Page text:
guff on how lymphatic drainage can give you a “happy bottom”. So it
must be judged on one criterion: how good is it at editing down what is
available in the shops?

MacAskill has had a tough start. After
six years at the Express, ending up as group fashion director, she had
just returned to her native Scotland to revamp Scotland on Sunday’s
Spectrum magazine when the Happy job came up.

While serving
notice she often toiled Monday to Friday in Glasgow, then flew to
London to work at weekends. All this with an 18-month-old baby.

Editor-in-chief
Jane Proctor was supposed to have prepared much of the groundwork, but
MacAskill arrived to find there wasn’t even a flatplan.

Sources
inside N&S say: “The place was full of rather air-headed beauty and
fashion people fannying around, unable to commit themselves to putting
anything on the page.”

MacAskill, a true hard-grafting newspaper journalist, soon had them knuckling down.

Rival publishers had, prior to launch, questioned Desmond’s commitment to Happy.

Would he do it on the cheap, with a skeleton staff and a half-cocked launch campaign?

The
answer to both appears to be “no”. But while Happy has had TV
advertising, little seems to have been spent on shelf displays – I had
to search for it in a big WH Smith – and it misses the slick marketing
support of Condé Nast or Emap.

For example, why is it not making
more of its price? At £1.80, Happy is 15p cheaper than Glamour but this
figure is in tiny writing, rather than the big boastful lozenge it
should be.

But Happy’s biggest problem is that it lacks authority
and cachet. This is partly because of its proprietor, but also because
it is not an international brand. When Elle recommends a £20 Primark
skirt, the shops are stripped bare. But will readers trust Happy with
their hard-earned?

The first issue seems confused about its
reader profile. There are a lot of very expensive goods. A feature on
the week’s wardrobe of an ordinary London PA has her wearing a work
outfit costing a total of £1,505. This is clearly to attract blue chip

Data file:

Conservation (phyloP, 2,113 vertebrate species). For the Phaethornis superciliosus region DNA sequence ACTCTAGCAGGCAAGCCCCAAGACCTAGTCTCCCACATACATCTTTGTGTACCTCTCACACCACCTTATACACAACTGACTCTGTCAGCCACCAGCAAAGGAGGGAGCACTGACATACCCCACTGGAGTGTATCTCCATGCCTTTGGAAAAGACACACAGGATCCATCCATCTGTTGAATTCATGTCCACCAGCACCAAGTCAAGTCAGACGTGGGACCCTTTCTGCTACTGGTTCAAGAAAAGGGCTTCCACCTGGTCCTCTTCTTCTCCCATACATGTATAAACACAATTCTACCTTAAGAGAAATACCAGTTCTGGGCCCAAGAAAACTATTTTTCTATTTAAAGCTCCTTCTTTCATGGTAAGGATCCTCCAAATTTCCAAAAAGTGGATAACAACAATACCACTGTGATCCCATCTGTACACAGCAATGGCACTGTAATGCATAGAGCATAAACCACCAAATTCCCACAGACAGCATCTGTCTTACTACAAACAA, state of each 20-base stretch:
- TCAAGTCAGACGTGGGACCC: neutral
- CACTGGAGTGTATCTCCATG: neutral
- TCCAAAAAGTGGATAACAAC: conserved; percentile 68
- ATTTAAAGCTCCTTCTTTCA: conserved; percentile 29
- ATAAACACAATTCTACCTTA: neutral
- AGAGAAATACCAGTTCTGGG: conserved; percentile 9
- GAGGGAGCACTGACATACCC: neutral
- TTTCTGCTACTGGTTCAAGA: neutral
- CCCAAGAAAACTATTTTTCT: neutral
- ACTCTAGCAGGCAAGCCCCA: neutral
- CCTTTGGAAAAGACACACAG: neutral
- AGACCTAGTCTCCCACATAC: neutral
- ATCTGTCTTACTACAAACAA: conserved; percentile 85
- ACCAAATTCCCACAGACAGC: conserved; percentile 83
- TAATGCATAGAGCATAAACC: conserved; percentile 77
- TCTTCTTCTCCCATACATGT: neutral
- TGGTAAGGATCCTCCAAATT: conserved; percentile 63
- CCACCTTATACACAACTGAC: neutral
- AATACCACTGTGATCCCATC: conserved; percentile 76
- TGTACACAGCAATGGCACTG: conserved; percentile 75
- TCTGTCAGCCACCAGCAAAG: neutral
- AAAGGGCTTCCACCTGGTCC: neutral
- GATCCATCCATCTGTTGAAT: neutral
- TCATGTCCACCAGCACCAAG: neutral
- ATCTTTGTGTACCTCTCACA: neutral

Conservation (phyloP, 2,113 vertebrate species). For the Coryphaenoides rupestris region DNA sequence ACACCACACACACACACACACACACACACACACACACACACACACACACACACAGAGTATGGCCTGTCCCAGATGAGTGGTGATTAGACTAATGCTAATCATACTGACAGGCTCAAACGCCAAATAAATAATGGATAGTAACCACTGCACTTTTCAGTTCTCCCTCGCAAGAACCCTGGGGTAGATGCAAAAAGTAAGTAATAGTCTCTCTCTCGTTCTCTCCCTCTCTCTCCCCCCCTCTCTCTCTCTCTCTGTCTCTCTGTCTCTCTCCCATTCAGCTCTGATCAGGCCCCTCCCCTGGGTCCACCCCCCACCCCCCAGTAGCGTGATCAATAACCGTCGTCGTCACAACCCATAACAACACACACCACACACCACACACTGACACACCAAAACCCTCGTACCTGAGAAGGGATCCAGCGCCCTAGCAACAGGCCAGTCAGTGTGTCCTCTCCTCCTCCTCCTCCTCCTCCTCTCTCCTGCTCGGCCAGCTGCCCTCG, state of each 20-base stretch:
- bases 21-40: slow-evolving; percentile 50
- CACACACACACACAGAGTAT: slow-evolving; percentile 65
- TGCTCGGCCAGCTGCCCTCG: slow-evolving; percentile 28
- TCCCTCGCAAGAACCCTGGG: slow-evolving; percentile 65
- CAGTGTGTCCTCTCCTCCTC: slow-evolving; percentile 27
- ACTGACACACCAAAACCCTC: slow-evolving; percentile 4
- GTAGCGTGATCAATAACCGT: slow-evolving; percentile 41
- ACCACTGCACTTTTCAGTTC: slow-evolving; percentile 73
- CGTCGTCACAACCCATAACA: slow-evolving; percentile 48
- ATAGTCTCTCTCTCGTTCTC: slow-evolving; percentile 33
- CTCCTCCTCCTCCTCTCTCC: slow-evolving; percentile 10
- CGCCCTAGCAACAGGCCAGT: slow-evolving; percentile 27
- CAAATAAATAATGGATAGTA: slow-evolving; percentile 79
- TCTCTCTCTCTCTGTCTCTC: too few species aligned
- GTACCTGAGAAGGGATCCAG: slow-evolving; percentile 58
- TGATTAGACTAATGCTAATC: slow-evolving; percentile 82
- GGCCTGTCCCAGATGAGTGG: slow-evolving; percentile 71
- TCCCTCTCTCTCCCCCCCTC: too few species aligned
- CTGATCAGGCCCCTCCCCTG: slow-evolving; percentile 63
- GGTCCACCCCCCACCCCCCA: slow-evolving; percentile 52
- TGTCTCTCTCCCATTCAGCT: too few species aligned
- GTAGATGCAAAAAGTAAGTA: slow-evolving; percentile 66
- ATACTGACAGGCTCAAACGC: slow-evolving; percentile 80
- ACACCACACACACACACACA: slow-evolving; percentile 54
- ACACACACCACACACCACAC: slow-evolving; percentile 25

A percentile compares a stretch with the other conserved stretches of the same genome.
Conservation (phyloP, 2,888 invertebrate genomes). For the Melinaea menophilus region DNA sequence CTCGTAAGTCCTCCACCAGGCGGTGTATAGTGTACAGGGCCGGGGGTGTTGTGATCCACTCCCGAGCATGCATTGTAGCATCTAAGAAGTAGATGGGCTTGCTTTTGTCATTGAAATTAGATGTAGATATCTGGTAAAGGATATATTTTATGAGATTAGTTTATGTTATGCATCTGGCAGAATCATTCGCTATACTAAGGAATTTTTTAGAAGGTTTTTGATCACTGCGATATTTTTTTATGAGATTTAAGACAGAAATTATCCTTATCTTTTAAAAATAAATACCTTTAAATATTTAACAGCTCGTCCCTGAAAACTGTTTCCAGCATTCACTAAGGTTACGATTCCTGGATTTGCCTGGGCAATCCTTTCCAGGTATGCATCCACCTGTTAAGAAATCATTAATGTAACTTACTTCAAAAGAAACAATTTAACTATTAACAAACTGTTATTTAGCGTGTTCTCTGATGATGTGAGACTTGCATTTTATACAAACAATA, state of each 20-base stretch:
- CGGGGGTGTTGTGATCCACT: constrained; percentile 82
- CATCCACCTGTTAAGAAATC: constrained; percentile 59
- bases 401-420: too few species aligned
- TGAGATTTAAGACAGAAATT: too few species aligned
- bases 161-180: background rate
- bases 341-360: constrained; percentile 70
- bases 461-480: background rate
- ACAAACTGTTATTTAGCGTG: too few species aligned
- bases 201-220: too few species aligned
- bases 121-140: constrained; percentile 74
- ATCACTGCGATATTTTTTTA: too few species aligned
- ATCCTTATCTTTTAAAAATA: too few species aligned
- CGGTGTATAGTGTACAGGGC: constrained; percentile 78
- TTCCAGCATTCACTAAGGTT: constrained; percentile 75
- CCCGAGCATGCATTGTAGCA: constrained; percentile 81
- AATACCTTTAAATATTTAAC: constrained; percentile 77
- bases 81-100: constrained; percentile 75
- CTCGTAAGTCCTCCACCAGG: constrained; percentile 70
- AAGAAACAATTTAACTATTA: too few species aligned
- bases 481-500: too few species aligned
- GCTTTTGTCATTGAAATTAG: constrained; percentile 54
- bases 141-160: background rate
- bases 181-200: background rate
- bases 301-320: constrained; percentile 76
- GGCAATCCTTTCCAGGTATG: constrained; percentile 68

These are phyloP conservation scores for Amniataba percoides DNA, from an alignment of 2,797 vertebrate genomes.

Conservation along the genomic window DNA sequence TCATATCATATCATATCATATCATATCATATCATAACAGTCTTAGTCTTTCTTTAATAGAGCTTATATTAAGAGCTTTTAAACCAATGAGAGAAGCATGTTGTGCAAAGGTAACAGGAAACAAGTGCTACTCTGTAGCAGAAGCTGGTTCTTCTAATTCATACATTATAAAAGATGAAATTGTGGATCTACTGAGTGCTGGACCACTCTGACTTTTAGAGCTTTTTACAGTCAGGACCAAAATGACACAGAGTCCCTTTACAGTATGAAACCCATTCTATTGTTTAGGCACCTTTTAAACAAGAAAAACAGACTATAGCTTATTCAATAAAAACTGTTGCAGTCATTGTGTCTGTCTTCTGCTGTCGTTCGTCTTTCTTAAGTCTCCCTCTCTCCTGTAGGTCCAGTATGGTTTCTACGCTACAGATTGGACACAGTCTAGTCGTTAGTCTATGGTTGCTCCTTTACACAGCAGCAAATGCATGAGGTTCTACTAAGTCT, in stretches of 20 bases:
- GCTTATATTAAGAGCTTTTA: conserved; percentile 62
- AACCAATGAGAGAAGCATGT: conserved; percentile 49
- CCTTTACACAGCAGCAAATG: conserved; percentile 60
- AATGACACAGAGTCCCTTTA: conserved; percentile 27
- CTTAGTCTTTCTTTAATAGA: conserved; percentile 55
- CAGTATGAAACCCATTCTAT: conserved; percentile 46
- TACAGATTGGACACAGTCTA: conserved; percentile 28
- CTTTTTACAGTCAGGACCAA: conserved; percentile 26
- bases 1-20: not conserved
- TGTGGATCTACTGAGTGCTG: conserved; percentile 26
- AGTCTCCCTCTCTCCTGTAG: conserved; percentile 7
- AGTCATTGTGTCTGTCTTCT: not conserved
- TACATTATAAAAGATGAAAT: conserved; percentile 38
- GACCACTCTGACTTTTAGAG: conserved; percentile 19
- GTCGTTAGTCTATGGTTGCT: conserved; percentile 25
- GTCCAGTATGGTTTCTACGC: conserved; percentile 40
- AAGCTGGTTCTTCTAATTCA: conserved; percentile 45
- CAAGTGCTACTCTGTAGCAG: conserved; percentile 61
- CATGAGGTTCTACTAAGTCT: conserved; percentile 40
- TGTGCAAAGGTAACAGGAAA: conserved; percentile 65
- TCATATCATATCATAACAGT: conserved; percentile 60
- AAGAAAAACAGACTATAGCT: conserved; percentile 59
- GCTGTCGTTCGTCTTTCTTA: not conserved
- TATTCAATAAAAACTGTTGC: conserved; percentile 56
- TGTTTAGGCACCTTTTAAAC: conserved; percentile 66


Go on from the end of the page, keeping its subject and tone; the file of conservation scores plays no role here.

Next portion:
advertisers, but will it irritate averageincome readers?

And are
grown women (target age 25- 40) really going to peel off Happy’s little
stickers and “bagsy” their favourite summer frock? Also, kids’ clothes
look incongruous among so much younger-end fashion and anyway, don’t
mothers read glossies to escape their children?

The oddest thing
about Happy is how photos of its staff are used everywhere in the
magazine. Junior beauty folk and features assistants smile from the
masthead and pop up on many pages. Accepted wisdom is that readers
resent seeing staff because they’re jealous of their cushy magazine
jobs.

And the Happy lot are all so very pretty, one wonders if Desmond is using journalist body doubles.

But
they’re jolly helpful too. Happy’s website encourages you to write in
with fashion and beauty questions. So I tested it out, sending an
urgent query about what tights I should wear with this season’s
patterned dresses.

And the very next day, I received a bespoke
reply of 200 words on “transitional hosiery”, complete with stockists
and websites addresses.

Which is a huge amount of magazine
resources to devote to a single reader. But then in today’s ferocious
women’s market, Happy is going to need every one.

Janice Turner is a columnist on The Times

Next week: guest columnist Alex Thomson

Comments
No comments to display

Leave a Reply

Your email address will not be published. Required fields are marked *

twenty − 3 =

CLOSE
CLOSE